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Murray Beith Murray is a leading Scottish private client law firm.

For over 170 years we have specialised in meeting the legal, financial and administrative needs of individuals and families, family trusts, charities and private companies.

Call us today on 0131 225 1200
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4 minutes reading time (849 words)

Three reasons to use a Deed of Variation

andrewBeneficiaries are those entitled to share in the estate of someone who has died. Beneficiaries receive their inheritance either through the Will of the deceased or, where the deceased did not make a Will, through the rules of intestacy.

However, many people do not realise that beneficiaries can redirect their entitlement to others. There are several reasons why a beneficiary might redirect their entitlement to others. We will explore some of these reasons later. To redirect their entitlement, the beneficiary uses a Deed of Variation.

What is a Deed of Variation and how does it work?

A Deed of Variation is a document in which a beneficiary redirects their share in the deceased's estate to another person. If the deceased made a Will, the Deed of Variation does not change the terms of the Will. But it does change the distribution of the estate. Where the deceased died intestate, the beneficiary uses a Deed of Variation to redirect their entitlement to the estate to another person.

There are specific requirements to ensure the Deed of Variation is valid:

    • It must be made within 2 years of the date of death;
    • It needs to clearly identify to which part of the estate the Deed of Variation relates;
    • The Deed of Variation must identify who is to benefit;
    • It must be signed by all beneficiaries who are instructing the redistribution; and
    • The Deed of Variation must include a statement that the variation is to be effective for Inheritance Tax (IHT) and Capital Gains (CGT) purposes.

What are the advantages of a Deed of Variation?

1.    Reduce IHT payable

When a beneficiary redirects their entitlement to share in an estate, they can take advantage of certain tax benefits. One of the advantages is to reduce the IHT payable to HMRC.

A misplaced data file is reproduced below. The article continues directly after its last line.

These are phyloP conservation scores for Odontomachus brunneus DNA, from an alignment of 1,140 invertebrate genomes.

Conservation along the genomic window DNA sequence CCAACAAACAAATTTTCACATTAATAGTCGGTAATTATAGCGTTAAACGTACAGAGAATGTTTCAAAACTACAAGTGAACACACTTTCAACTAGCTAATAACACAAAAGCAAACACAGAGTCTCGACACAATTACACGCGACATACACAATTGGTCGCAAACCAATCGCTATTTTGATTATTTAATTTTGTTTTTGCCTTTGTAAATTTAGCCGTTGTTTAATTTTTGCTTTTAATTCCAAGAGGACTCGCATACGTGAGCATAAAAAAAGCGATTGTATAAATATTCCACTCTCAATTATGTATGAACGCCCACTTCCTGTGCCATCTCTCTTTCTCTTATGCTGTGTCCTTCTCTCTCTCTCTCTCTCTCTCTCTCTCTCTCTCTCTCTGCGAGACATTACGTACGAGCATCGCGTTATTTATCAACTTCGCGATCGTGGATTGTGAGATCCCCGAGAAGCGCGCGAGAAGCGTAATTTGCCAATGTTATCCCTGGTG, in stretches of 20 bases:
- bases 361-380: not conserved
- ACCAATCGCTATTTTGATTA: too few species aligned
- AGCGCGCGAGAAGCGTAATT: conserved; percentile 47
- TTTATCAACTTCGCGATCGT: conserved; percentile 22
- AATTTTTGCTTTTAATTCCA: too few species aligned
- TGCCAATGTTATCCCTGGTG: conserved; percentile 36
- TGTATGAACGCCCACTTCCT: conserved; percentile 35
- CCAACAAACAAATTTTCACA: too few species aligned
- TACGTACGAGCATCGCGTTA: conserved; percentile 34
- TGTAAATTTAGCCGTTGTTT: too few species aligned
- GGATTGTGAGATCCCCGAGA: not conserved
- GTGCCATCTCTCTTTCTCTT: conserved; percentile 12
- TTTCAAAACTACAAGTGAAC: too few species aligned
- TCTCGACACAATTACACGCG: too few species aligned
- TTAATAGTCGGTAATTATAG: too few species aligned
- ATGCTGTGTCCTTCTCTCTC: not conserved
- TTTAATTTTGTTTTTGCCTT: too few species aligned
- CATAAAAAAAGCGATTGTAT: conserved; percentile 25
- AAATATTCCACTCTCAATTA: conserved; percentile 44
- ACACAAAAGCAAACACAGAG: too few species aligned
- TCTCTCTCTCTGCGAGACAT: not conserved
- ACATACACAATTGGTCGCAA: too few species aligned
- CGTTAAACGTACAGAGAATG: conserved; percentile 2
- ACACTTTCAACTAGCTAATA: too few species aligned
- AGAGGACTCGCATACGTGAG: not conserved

For instance, the beneficiary might transfer a share in the estate to a charity, which is exempt from IHT. If, for instance, the value of the estate is more than the current IHT threshold of £325,000, then any redirection to a charity will reduce the value of the estate. This means it will reduce the IHT payable. The IHT liability may be eliminated if the redirection reduces the value of the estate to below the IHT threshold.

Using the same example of redirecting a share of the estate to a charity, if that redirection is 10% of the estate or more, the IHT payable on the whole estate is reduced from 40% to 36%. This can result in a significant tax saving in large estates.

Alternatively, the beneficiary may redistribute their share in the estate to their children. Where the estate is liable to IHT then rather than the beneficiary inheriting their share of the estate after IHT has been paid on it and then, when they die leaving their estate to their children, their estate is, again, subject to IHT.  In contrast, a redirection of the estate to the children would mean that IHT would be paid only once.

2.    Make changes to the distribution of the estate

There may be circumstances where the beneficiaries wish to change the way the estate is distributed. This may happen where the Will has an uneven distribution of the deceased’s estate, but the beneficiaries wish to share the estate equally amongst them. Alternatively, where the Will or rules of intestacy direct the estate to be shared amongst several beneficiaries, those beneficiaries may decide that an unequal distribution may be a better option to benefit one or more of their number. This would mean some beneficiaries would receive a higher share and others a lower share.

3.    Pass assets to someone not included in the Will

There may be circumstances where the beneficiaries decide to pass assets to someone not included in the Will or who has no entitlement under the rules of intestacy. That might be, for instance, where a stepchild is left out of the Will and the beneficiaries wish the stepchild to receive a share in the estate.

Alternatively, the beneficiaries may wish to include grandchildren who were born after the Will was made and where there is no provision for them in the Will. In such circumstances, the Deed of Variation will provide for a redistribution of the estate in their favour.

Specialist Executry (Probate) Solicitors, Edinburgh

A Deed of Variation is an excellent means of saving tax, redistributing an estate and including someone who has been omitted. We have covered 3 reasons to use a Deed of Variation, but these are not exhaustive. If you are a beneficiary and wish to explore your options to redistribute the estate of the deceased, please contact us using our contact form or call us on 0131 225 1200.

Murray Beith Murray Partner, Andrew Paterson, heads our Executry group and is also a Partner of the Asset Protection group. At Murray Beith Murray, we're more than just lawyers - we're trusted advisors. We clearly outline the executry process, providing straightforward, practical advice and assistance. Our approach to client service is friendly and responsive, and we operate with the highest standards of integrity and professional expertise.

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